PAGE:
4/09/2006

First post in English

Somehow, English makes things phonier. Like it sounds smarter than it really is. When you read or hear something in the English language, it seems as if it's so profound, so intellectual.

Is it because it's not our first language? It takes more time to process and understand English words, phrases, and sentences than Filipino ones? Therefore the “profound” effect?

And then, there’s the barrier. Even though the English language has been integrated into our everyday lives, there’s still this barrier that prevents us from fully understanding it because of culture.

Like some English metaphors. Because metaphors are so much integrated into everyday life, if you do not live in the same culture, the meaning of those metaphors will escape you.

And therefore, the profound effect. And perhaps, the “phony” effect too? Since you can’t write a piece in English that will really communicate what’s in your soul?

Can’t continue. Train of thought has been derailed.

2 comments:

Anj said...

I beg to disagree. Filipino (or Tagalog, if we would consider other local languages) is not *every* Filipino's first language. In some cases, English may be a Filipino's first language. What if his/her parents raised him to speak English, before teaching him Filipino? What if English is the language of the household? What if his/her parents don't approve of his/her watching Pinoy films and TV shows? In such cases, English *is* the first language, the language one thinks in, the language of his/her daily life. It is sad, yes, that there would be parents who would raise their kids on a language from another country, but it happens, and it's not the kids' fault. It doesn't mean that the kids would grow up looking down on the Filipino languages, but the fact that English is the language he/she was brought up with would affect the ease with which he/she communicates in it. He/she may find it easier, more natural, to speak/write/think in English, not so much because he/she *chooses* it, but because it is already part of who he is, it has been "programmed" into him/her during the critical stages of his/her formation as a person.

I don't think that's necessarily a bad thing--on the part of the individual. (But if we start noticing trends that more and more Filipinos are growing up wth foreign sensibilities, and worse, not bothering to take an interest in our country's native languages, that's disturbing). I say it's not necessarily bad for the individual, because whila language shapes understanding, the individual also has the power to push a language to its limits, find new forms, new ways of expression. (If this weren't true, there wouldn't be any writers.) English itself wasn't always the way we knew it. It once resembled German, during the Beowulf days. Then it took on the Shakespearean intricacies, and grew into the language it is today. But even English today has its own varieties. There's English colored with the Southern accent, English in the hands of writers such as Terry Pratchett, Neil Gaiman, and Jeanette Winterson--and let's not forget our very own Ruel de Vera, Randy David, Danton Remoto, Jessica Zafra, etc. I'm sure that given the choice, our writers who write in English could write equally well in Filipino. I don't know why they choose to write in English when they have the choice of writing in Filipino, but I think they're all great writers, and it's because they say great things in great ways, not because they use a certain language. Rizal wrote in Spanish. Carlos Bulosan wrote in English. But the causes they advocated were Filipino causes. And whichever language they wrote in, they were able to articulate these causes.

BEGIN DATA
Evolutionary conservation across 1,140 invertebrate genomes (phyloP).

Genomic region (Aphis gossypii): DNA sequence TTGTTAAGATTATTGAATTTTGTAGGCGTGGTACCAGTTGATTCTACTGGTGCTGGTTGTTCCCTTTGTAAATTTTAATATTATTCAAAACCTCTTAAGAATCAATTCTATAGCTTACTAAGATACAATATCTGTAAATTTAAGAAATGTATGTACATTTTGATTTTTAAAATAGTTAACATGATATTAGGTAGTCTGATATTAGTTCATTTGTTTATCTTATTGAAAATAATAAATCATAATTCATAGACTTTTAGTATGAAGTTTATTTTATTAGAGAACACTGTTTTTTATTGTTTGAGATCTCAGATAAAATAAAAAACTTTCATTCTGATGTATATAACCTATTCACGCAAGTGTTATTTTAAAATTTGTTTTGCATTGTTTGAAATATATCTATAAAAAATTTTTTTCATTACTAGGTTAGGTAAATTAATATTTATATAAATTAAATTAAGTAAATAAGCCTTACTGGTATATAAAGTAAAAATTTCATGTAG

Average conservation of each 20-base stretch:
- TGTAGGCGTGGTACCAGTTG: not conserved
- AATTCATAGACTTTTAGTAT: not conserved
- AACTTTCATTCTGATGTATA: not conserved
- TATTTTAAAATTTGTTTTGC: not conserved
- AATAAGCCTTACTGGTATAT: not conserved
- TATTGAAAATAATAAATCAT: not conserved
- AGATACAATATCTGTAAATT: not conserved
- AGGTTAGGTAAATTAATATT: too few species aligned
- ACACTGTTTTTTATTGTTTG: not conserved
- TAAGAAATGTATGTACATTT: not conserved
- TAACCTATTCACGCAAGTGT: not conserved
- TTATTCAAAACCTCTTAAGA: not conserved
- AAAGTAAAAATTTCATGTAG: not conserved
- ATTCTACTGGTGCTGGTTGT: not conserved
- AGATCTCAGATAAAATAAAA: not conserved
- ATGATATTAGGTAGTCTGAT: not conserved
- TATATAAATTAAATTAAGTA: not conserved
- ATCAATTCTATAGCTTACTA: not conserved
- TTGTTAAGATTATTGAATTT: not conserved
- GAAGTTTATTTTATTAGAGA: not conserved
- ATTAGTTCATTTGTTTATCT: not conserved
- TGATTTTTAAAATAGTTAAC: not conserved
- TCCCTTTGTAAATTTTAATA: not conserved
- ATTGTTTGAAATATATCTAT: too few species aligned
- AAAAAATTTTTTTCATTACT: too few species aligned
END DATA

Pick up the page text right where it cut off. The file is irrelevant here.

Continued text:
True, each language has its own special nuance, its own sensibility, its own history and cultural context. And things that can be said in one language can't be expressed as eloquently in another, if at all. But I don't think there are any superior or inferior languages, and if there's any discrimination of languages, it's brought about by people, not by a language per se.

etsapwera said...

Hi Anj. Sang-ayon ako dun sa punto mo na may mga Pilipino na hindi Filipino ang unang wika. Sa post kong ito, hindi ko naman sila sinasadyang i-etsapwera. Ito lang ay bunga ng aking pagninilay-nilay sa sarili kong karanasan. Na para sa akin, "phony" ang dating ng Inggles dahil kahit papaano, may hindi pa rin akong naiintindihan na metaphors ng wikang ito, dala nga ng pagiging iba ng kultura ko.

Naisip ko na mas makakaintindi ang isang Pilipino kung Filipino ang gagamitin na wika, dahil mas gamay niya ang wikang ito. Gamay, dahil yung wika ay bahagi nga ng kultura niya. Ito ay maipapakita sa mga salitang Filipino na walang katumbas sa Inggles. (But then, there are English words that are in some way, part of a Filipino's culture that have no Filipino equivalent, such as Internet and blog. ;p)

Sa post na ito, sinubok ko lang isulat yung nararamdaman kong "alienation" sa wikang nagpalaki sa akin (halos).